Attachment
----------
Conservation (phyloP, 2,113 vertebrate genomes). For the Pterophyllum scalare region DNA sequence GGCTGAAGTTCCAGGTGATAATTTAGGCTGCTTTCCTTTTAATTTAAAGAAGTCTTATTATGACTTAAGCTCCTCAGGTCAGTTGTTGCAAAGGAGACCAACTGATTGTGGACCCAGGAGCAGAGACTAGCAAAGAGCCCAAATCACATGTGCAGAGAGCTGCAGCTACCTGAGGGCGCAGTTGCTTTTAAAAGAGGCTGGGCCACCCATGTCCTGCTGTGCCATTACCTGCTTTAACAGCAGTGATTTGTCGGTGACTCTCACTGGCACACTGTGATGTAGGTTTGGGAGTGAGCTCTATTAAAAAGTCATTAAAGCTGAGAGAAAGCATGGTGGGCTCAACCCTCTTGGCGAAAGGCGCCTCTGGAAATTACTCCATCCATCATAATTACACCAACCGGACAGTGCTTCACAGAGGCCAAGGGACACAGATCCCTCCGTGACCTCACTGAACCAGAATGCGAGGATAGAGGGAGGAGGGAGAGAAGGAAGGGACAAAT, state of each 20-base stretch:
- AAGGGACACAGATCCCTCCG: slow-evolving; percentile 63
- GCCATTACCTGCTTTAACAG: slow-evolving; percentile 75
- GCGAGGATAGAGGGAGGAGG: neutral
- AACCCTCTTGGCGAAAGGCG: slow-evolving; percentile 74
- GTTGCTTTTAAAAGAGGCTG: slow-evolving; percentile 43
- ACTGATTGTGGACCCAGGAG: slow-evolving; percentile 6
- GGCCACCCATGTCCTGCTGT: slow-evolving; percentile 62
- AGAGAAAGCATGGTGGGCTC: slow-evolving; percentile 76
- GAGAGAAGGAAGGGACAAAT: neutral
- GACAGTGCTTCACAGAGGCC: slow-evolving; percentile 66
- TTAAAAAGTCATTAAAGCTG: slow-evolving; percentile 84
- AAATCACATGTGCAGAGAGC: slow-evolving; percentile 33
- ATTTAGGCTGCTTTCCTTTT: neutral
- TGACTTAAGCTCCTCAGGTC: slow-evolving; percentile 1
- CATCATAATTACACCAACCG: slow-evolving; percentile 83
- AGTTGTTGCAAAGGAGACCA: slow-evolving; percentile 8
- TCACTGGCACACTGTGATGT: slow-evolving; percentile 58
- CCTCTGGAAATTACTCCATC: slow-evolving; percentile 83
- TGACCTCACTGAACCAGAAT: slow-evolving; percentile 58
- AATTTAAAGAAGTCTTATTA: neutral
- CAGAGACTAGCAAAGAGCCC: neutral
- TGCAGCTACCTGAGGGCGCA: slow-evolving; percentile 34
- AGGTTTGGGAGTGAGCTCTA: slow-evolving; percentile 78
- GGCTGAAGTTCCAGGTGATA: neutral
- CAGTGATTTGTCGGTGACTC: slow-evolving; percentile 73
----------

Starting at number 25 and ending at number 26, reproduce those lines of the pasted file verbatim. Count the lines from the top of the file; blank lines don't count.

- GGCTGAAGTTCCAGGTGATA: neutral
- CAGTGATTTGTCGGTGACTC: slow-evolving; percentile 73